The cultural integration based on global political economy leads to the co-existence of cultural interpenetration and cultural resistance: a mixed landscape in which the global and the local interact. This exhibition, taking BRICs as the starting point, discusses the substantial role that developing countries are playing in world’s economy for the first time, casting their influence not only locally, but internationally. During this process, art reflects the vigor of emerging economies in its unique way. How does art review and manifest the current social upheaval? And how could all these changes be presented in culture and in individual narrative? These may be key issues to be discussed in the show.

The Chinese title of this exhibition, “Another Choice”, is actually a further explanation of “BRIC-à-brac”, emphasizing the cultural subjectivity of emerging countries and their independent cultural development. It stresses the heterodox character of this mutation and, in a way, its “democratization” of world’s macro-economy, which now has spread all around the planet. BRICs, with their own unique geo-cultural characteristics, cradle the complicated and multiple development patterns of their local artists and inject new vigor into global cultural pluralism. It’s important to underline that this show examines the role that this very special culture plays in the development of emerging countries, via its representation and discussion in contemporary art, and reproduces another type of “alternative modernity”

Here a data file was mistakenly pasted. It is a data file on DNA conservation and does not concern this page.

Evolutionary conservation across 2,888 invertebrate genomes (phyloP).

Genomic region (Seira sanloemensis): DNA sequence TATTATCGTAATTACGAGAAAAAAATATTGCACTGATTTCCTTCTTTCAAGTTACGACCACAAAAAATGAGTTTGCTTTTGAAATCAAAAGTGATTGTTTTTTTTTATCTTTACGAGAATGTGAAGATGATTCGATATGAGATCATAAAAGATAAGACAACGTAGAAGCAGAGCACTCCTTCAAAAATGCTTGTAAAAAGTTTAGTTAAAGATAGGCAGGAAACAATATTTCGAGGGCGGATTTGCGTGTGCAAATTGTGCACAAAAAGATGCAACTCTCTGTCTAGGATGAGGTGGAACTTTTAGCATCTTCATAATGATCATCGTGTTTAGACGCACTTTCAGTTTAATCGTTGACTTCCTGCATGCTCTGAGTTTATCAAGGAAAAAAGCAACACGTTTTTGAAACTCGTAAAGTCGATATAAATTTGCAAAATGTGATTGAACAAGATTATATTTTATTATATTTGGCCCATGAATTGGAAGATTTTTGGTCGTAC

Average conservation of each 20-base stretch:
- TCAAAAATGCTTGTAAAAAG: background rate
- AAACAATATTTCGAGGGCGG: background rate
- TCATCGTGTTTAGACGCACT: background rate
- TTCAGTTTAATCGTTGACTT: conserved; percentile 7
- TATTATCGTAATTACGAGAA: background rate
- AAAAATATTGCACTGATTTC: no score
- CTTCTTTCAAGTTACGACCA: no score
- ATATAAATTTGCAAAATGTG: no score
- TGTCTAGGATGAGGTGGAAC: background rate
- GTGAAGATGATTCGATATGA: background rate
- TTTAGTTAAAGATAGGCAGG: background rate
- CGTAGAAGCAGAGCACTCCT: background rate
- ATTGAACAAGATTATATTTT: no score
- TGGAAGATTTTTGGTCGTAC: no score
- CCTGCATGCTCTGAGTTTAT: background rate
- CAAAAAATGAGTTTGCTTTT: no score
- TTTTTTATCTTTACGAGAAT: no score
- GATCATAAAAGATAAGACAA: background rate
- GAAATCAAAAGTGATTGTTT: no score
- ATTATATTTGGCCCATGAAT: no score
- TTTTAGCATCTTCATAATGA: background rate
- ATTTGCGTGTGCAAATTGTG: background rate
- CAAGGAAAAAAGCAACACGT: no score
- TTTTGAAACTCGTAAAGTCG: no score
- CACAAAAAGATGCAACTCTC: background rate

The exhibition is divided in four parts: The Jumble of Growth, Chaotic Space, Discourse Practice and Individual Narrative, and Microscopic Bodies.

1.“ The Jumble of Growth” shows the revolution of regional artistic foundations and the symbiosis of different foundations. Art is influenced by regional culture, religion, and customs, but the new cultural foundation after these transformations brings about new content for art. Meanwhile, globalization enhances communication among countries as well as the interaction of cultures. Thus, new cross-cultural artistic elements and ideologies appear, which demand a global vision.
2. “Chaotic Space” reproduces the multi-dimensional spaces (urban space, public space, residence space, virtual space, etc.) in our complicated and diversified society, and presents their problems and positions. When these spaces encounter artists’ subjectivities, different opinions and imaginaries are stimulated, as well as different analysis and artistic expressions. Chaos in globalization and modernization actually provides a space for us to reflect on our living circumstances.